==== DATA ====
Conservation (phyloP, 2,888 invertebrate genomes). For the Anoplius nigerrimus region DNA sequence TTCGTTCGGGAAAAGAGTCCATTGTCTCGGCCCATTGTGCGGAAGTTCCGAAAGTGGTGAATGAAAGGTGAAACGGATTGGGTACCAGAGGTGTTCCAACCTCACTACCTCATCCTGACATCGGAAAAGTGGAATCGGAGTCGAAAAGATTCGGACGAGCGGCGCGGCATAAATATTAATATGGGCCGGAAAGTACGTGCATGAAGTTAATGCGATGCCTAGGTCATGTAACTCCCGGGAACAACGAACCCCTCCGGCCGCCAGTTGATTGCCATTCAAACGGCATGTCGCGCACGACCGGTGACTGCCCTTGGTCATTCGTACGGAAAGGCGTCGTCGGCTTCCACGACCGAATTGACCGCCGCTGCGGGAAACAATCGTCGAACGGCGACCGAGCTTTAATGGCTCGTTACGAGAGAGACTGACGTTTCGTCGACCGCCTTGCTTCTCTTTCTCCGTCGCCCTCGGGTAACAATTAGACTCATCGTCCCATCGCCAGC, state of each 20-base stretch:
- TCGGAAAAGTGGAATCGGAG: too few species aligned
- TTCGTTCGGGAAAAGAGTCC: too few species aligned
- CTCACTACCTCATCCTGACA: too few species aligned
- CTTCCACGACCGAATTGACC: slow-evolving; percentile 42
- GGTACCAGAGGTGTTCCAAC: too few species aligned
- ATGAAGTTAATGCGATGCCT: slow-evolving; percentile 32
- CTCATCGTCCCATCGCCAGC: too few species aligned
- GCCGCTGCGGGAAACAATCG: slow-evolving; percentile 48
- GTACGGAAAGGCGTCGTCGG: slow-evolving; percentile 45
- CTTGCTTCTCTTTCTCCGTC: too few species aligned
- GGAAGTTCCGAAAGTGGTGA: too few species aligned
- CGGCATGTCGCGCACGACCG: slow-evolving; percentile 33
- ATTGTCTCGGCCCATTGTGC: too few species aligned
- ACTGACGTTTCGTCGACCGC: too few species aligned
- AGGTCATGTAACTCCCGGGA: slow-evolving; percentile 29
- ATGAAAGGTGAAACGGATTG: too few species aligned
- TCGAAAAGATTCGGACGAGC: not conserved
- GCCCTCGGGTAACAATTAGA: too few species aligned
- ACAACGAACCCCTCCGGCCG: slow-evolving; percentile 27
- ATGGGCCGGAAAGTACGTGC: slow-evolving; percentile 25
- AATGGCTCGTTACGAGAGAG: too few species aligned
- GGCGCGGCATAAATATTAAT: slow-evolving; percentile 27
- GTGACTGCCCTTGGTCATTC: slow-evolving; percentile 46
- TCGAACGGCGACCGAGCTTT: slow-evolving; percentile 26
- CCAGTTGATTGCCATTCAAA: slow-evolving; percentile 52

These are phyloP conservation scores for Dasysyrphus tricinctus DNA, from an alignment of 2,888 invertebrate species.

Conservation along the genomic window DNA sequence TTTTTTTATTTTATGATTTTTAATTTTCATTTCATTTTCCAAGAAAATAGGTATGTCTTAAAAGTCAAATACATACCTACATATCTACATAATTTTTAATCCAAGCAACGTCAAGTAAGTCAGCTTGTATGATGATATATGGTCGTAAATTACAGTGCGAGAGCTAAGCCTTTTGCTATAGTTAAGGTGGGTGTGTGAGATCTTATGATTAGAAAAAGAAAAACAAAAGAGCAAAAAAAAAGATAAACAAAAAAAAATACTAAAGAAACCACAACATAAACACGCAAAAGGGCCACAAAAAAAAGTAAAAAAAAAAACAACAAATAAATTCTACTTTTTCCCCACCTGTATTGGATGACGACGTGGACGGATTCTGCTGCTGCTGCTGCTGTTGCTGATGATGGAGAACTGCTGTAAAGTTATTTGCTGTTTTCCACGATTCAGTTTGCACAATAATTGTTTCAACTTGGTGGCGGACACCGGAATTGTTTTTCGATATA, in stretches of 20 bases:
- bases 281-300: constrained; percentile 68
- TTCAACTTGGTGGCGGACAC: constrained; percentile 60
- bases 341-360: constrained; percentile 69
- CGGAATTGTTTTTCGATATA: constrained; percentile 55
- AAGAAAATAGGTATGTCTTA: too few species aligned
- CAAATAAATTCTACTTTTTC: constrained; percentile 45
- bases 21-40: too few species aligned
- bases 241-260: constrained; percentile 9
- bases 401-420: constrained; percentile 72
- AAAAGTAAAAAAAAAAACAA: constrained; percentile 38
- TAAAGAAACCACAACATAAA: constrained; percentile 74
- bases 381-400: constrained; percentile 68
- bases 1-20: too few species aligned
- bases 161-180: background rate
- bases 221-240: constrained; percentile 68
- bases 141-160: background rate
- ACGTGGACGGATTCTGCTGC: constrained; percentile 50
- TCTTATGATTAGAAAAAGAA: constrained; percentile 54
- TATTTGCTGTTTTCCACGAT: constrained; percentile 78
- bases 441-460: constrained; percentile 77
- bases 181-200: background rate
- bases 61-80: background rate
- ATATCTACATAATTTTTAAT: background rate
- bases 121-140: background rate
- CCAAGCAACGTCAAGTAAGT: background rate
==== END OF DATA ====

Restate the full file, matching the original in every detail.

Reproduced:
Conservation (phyloP, 2,888 invertebrate genomes). For the Anoplius nigerrimus region DNA sequence TTCGTTCGGGAAAAGAGTCCATTGTCTCGGCCCATTGTGCGGAAGTTCCGAAAGTGGTGAATGAAAGGTGAAACGGATTGGGTACCAGAGGTGTTCCAACCTCACTACCTCATCCTGACATCGGAAAAGTGGAATCGGAGTCGAAAAGATTCGGACGAGCGGCGCGGCATAAATATTAATATGGGCCGGAAAGTACGTGCATGAAGTTAATGCGATGCCTAGGTCATGTAACTCCCGGGAACAACGAACCCCTCCGGCCGCCAGTTGATTGCCATTCAAACGGCATGTCGCGCACGACCGGTGACTGCCCTTGGTCATTCGTACGGAAAGGCGTCGTCGGCTTCCACGACCGAATTGACCGCCGCTGCGGGAAACAATCGTCGAACGGCGACCGAGCTTTAATGGCTCGTTACGAGAGAGACTGACGTTTCGTCGACCGCCTTGCTTCTCTTTCTCCGTCGCCCTCGGGTAACAATTAGACTCATCGTCCCATCGCCAGC, state of each 20-base stretch:
- TCGGAAAAGTGGAATCGGAG: too few species aligned
- TTCGTTCGGGAAAAGAGTCC: too few species aligned
- CTCACTACCTCATCCTGACA: too few species aligned
- CTTCCACGACCGAATTGACC: slow-evolving; percentile 42
- GGTACCAGAGGTGTTCCAAC: too few species aligned
- ATGAAGTTAATGCGATGCCT: slow-evolving; percentile 32
- CTCATCGTCCCATCGCCAGC: too few species aligned
- GCCGCTGCGGGAAACAATCG: slow-evolving; percentile 48
- GTACGGAAAGGCGTCGTCGG: slow-evolving; percentile 45
- CTTGCTTCTCTTTCTCCGTC: too few species aligned
- GGAAGTTCCGAAAGTGGTGA: too few species aligned
- CGGCATGTCGCGCACGACCG: slow-evolving; percentile 33
- ATTGTCTCGGCCCATTGTGC: too few species aligned
- ACTGACGTTTCGTCGACCGC: too few species aligned
- AGGTCATGTAACTCCCGGGA: slow-evolving; percentile 29
- ATGAAAGGTGAAACGGATTG: too few species aligned
- TCGAAAAGATTCGGACGAGC: not conserved
- GCCCTCGGGTAACAATTAGA: too few species aligned
- ACAACGAACCCCTCCGGCCG: slow-evolving; percentile 27
- ATGGGCCGGAAAGTACGTGC: slow-evolving; percentile 25
- AATGGCTCGTTACGAGAGAG: too few species aligned
- GGCGCGGCATAAATATTAAT: slow-evolving; percentile 27
- GTGACTGCCCTTGGTCATTC: slow-evolving; percentile 46
- TCGAACGGCGACCGAGCTTT: slow-evolving; percentile 26
- CCAGTTGATTGCCATTCAAA: slow-evolving; percentile 52

These are phyloP conservation scores for Dasysyrphus tricinctus DNA, from an alignment of 2,888 invertebrate species.

Conservation along the genomic window DNA sequence TTTTTTTATTTTATGATTTTTAATTTTCATTTCATTTTCCAAGAAAATAGGTATGTCTTAAAAGTCAAATACATACCTACATATCTACATAATTTTTAATCCAAGCAACGTCAAGTAAGTCAGCTTGTATGATGATATATGGTCGTAAATTACAGTGCGAGAGCTAAGCCTTTTGCTATAGTTAAGGTGGGTGTGTGAGATCTTATGATTAGAAAAAGAAAAACAAAAGAGCAAAAAAAAAGATAAACAAAAAAAAATACTAAAGAAACCACAACATAAACACGCAAAAGGGCCACAAAAAAAAGTAAAAAAAAAAACAACAAATAAATTCTACTTTTTCCCCACCTGTATTGGATGACGACGTGGACGGATTCTGCTGCTGCTGCTGCTGTTGCTGATGATGGAGAACTGCTGTAAAGTTATTTGCTGTTTTCCACGATTCAGTTTGCACAATAATTGTTTCAACTTGGTGGCGGACACCGGAATTGTTTTTCGATATA, in stretches of 20 bases:
- bases 281-300: constrained; percentile 68
- TTCAACTTGGTGGCGGACAC: constrained; percentile 60
- bases 341-360: constrained; percentile 69
- CGGAATTGTTTTTCGATATA: constrained; percentile 55
- AAGAAAATAGGTATGTCTTA: too few species aligned
- CAAATAAATTCTACTTTTTC: constrained; percentile 45
- bases 21-40: too few species aligned
- bases 241-260: constrained; percentile 9
- bases 401-420: constrained; percentile 72
- AAAAGTAAAAAAAAAAACAA: constrained; percentile 38
- TAAAGAAACCACAACATAAA: constrained; percentile 74
- bases 381-400: constrained; percentile 68
- bases 1-20: too few species aligned
- bases 161-180: background rate
- bases 221-240: constrained; percentile 68
- bases 141-160: background rate
- ACGTGGACGGATTCTGCTGC: constrained; percentile 50
- TCTTATGATTAGAAAAAGAA: constrained; percentile 54
- TATTTGCTGTTTTCCACGAT: constrained; percentile 78
- bases 441-460: constrained; percentile 77
- bases 181-200: background rate
- bases 61-80: background rate
- ATATCTACATAATTTTTAAT: background rate
- bases 121-140: background rate
- CCAAGCAACGTCAAGTAAGT: background rate